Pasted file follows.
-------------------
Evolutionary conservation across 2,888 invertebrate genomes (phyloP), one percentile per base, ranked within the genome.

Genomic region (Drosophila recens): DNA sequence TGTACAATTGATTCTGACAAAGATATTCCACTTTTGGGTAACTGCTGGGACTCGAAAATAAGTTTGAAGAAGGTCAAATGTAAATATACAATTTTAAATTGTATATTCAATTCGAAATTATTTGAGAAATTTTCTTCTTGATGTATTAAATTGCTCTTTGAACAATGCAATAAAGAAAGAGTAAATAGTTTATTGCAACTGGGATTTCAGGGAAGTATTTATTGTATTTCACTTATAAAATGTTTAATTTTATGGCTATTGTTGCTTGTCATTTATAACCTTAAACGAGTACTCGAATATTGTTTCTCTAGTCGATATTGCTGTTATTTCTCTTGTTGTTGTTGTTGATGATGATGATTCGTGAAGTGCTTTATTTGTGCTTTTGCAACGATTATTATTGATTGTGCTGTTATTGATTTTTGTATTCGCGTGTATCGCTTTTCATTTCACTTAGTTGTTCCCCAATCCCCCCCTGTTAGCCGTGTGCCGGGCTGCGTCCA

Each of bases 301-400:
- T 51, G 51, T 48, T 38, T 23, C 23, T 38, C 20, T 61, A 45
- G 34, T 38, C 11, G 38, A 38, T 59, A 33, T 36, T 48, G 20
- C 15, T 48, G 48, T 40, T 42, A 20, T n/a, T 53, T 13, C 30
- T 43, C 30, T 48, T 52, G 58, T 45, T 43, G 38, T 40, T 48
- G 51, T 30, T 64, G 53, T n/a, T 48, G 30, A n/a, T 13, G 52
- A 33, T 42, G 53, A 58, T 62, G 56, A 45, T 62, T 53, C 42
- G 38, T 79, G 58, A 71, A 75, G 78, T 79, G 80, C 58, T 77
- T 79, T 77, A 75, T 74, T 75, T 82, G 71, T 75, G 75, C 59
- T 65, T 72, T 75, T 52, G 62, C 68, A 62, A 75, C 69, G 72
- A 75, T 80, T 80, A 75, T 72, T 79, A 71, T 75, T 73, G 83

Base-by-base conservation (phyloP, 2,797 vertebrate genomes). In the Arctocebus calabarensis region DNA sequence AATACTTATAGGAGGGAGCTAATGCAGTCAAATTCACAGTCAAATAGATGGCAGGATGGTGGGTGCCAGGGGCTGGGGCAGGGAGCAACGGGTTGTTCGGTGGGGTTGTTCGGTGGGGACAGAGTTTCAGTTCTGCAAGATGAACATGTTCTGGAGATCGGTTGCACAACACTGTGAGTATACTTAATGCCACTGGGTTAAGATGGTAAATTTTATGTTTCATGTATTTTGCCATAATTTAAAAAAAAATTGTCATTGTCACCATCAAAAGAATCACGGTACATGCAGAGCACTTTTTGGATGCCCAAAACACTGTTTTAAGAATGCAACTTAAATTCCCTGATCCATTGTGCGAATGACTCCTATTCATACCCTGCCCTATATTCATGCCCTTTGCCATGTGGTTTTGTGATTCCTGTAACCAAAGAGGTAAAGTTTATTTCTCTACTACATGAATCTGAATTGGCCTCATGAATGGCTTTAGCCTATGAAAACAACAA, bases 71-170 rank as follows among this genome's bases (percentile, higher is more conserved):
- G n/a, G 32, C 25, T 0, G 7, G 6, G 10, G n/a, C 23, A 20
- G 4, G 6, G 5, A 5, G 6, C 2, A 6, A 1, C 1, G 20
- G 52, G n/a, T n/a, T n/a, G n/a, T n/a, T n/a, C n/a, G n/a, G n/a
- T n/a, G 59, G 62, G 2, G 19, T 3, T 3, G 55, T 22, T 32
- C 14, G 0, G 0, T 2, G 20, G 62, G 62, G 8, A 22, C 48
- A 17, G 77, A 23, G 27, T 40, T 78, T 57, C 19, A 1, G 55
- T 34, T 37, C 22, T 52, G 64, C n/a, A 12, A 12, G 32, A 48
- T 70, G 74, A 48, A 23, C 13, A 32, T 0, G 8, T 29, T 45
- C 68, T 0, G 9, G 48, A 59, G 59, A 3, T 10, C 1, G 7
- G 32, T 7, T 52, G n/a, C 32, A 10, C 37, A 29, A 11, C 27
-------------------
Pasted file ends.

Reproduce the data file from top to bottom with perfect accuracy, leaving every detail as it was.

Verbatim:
Evolutionary conservation across 2,888 invertebrate genomes (phyloP), one percentile per base, ranked within the genome.

Genomic region (Drosophila recens): DNA sequence TGTACAATTGATTCTGACAAAGATATTCCACTTTTGGGTAACTGCTGGGACTCGAAAATAAGTTTGAAGAAGGTCAAATGTAAATATACAATTTTAAATTGTATATTCAATTCGAAATTATTTGAGAAATTTTCTTCTTGATGTATTAAATTGCTCTTTGAACAATGCAATAAAGAAAGAGTAAATAGTTTATTGCAACTGGGATTTCAGGGAAGTATTTATTGTATTTCACTTATAAAATGTTTAATTTTATGGCTATTGTTGCTTGTCATTTATAACCTTAAACGAGTACTCGAATATTGTTTCTCTAGTCGATATTGCTGTTATTTCTCTTGTTGTTGTTGTTGATGATGATGATTCGTGAAGTGCTTTATTTGTGCTTTTGCAACGATTATTATTGATTGTGCTGTTATTGATTTTTGTATTCGCGTGTATCGCTTTTCATTTCACTTAGTTGTTCCCCAATCCCCCCCTGTTAGCCGTGTGCCGGGCTGCGTCCA

Each of bases 301-400:
- T 51, G 51, T 48, T 38, T 23, C 23, T 38, C 20, T 61, A 45
- G 34, T 38, C 11, G 38, A 38, T 59, A 33, T 36, T 48, G 20
- C 15, T 48, G 48, T 40, T 42, A 20, T n/a, T 53, T 13, C 30
- T 43, C 30, T 48, T 52, G 58, T 45, T 43, G 38, T 40, T 48
- G 51, T 30, T 64, G 53, T n/a, T 48, G 30, A n/a, T 13, G 52
- A 33, T 42, G 53, A 58, T 62, G 56, A 45, T 62, T 53, C 42
- G 38, T 79, G 58, A 71, A 75, G 78, T 79, G 80, C 58, T 77
- T 79, T 77, A 75, T 74, T 75, T 82, G 71, T 75, G 75, C 59
- T 65, T 72, T 75, T 52, G 62, C 68, A 62, A 75, C 69, G 72
- A 75, T 80, T 80, A 75, T 72, T 79, A 71, T 75, T 73, G 83

Base-by-base conservation (phyloP, 2,797 vertebrate genomes). In the Arctocebus calabarensis region DNA sequence AATACTTATAGGAGGGAGCTAATGCAGTCAAATTCACAGTCAAATAGATGGCAGGATGGTGGGTGCCAGGGGCTGGGGCAGGGAGCAACGGGTTGTTCGGTGGGGTTGTTCGGTGGGGACAGAGTTTCAGTTCTGCAAGATGAACATGTTCTGGAGATCGGTTGCACAACACTGTGAGTATACTTAATGCCACTGGGTTAAGATGGTAAATTTTATGTTTCATGTATTTTGCCATAATTTAAAAAAAAATTGTCATTGTCACCATCAAAAGAATCACGGTACATGCAGAGCACTTTTTGGATGCCCAAAACACTGTTTTAAGAATGCAACTTAAATTCCCTGATCCATTGTGCGAATGACTCCTATTCATACCCTGCCCTATATTCATGCCCTTTGCCATGTGGTTTTGTGATTCCTGTAACCAAAGAGGTAAAGTTTATTTCTCTACTACATGAATCTGAATTGGCCTCATGAATGGCTTTAGCCTATGAAAACAACAA, bases 71-170 rank as follows among this genome's bases (percentile, higher is more conserved):
- G n/a, G 32, C 25, T 0, G 7, G 6, G 10, G n/a, C 23, A 20
- G 4, G 6, G 5, A 5, G 6, C 2, A 6, A 1, C 1, G 20
- G 52, G n/a, T n/a, T n/a, G n/a, T n/a, T n/a, C n/a, G n/a, G n/a
- T n/a, G 59, G 62, G 2, G 19, T 3, T 3, G 55, T 22, T 32
- C 14, G 0, G 0, T 2, G 20, G 62, G 62, G 8, A 22, C 48
- A 17, G 77, A 23, G 27, T 40, T 78, T 57, C 19, A 1, G 55
- T 34, T 37, C 22, T 52, G 64, C n/a, A 12, A 12, G 32, A 48
- T 70, G 74, A 48, A 23, C 13, A 32, T 0, G 8, T 29, T 45
- C 68, T 0, G 9, G 48, A 59, G 59, A 3, T 10, C 1, G 7
- G 32, T 7, T 52, G n/a, C 32, A 10, C 37, A 29, A 11, C 27